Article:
OK ladies, take a breath. You're not the only ones hoping to have a baby or who have given birth to a second or even third child after your fortieth birthday. In fact, you're part of a growing trend of women who do.
According to a new study published by National Health Statistics Reports entitled "Fertility of Men and Women Aged 15-44 Years in the United States: National Survey of Family Growth, 2006-2010," there has been a steep rise in the number of women who gave birth to their first child at age 35-44 who have at least two children -- rising from 26 percent in 1995 to nearly 40% at the time of the report. In fact, the mean number of births to women ages 15-44 is 1.3, but for women who have a child between ages 40 and 44, the mean number of births jumps to 2.1.
Perhaps not surprisingly, nearly 60% of those who did not finish high school were teen mothers compared with just 4% percent of those who have earned a college degree. But on the other side of the spectrum, women who give birth to their first child over age 35 are likely to be college-educated.
Childless women are also among the wealthiest women in America. Nearly half of the women in the highest income category (300% or higher of poverty level) were childless compared with 24% of those in the lowest income category (0-149% of poverty level). (By the way, among mothers, two children seem to be best bet; 25% of women who had a household income of 300% or higher of poverty level had two children.)
But what are women who have higher education and higher income waiting for before becoming mothers? It seems love and marriage. Eighty percent of unmarried women are childless. And of those who are childless, 81 percent plan or hope to have children one day. Only 14 percent of childless women are voluntarily childless, meaning they have no intention of voluntarily having children. About 5 percent are unable to have children.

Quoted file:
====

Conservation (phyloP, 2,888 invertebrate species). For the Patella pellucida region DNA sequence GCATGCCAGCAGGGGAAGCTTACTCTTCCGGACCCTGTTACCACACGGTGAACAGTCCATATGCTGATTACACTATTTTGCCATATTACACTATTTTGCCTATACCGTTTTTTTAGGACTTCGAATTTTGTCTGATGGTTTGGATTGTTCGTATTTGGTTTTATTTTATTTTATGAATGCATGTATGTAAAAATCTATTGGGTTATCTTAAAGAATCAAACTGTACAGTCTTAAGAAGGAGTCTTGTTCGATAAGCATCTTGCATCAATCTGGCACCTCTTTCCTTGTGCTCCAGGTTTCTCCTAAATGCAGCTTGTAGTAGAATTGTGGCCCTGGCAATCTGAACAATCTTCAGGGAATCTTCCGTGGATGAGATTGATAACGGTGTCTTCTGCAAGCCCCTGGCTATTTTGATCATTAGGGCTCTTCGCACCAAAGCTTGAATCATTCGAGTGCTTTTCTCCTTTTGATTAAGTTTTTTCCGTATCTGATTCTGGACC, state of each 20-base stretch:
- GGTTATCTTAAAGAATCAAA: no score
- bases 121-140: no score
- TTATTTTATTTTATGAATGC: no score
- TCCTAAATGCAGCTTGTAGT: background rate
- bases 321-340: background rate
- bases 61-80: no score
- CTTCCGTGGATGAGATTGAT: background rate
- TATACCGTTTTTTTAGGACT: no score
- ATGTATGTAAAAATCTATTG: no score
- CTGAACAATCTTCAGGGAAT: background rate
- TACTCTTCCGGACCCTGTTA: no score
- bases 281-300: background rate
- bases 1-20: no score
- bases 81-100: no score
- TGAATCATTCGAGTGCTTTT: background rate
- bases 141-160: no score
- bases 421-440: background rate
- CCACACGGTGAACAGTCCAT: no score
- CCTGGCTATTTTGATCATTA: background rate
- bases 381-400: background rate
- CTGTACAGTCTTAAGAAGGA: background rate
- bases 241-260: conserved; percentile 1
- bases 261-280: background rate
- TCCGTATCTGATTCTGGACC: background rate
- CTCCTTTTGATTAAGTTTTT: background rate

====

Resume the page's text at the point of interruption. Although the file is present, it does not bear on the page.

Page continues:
But Gladys Martinez, PhD and author of the report, told me in an interview that things are changing. "An increasing percentage of women are no longer linking marriage with childbearing," she said. In fact, love is enough for 22% of women whose first births "occurred within cohabiting unions, up from 12% in 2002." Still, college-educated, wealthier women are more likely to be married at the time of their first birth, late as it may have come.
Women are waiting for the circumstances to be right before motherhood. Yes, that may include education and income, but that's hardly all. Given the world of information they have at the time, women make decisions about their fertility and having a man with whom to have children is part of the picture.
Marriage and unions may look different today than they did even a decade ago, but some things never change. Most women are waiting for love before deciding to become mothers. And when it does come, even at late age, many women end up with the 2.1 children they dreamed of. This is the happy ending many women were dreaming of, even if it comes later in their life story than expected.
Melanie Notkin is the national bestselling author of Savvy Auntie: The Ultimate Guide for Cool Aunts, Great-Aunts, Godmothers and All Women Who Love Kids (Morrow/HarperCollins)
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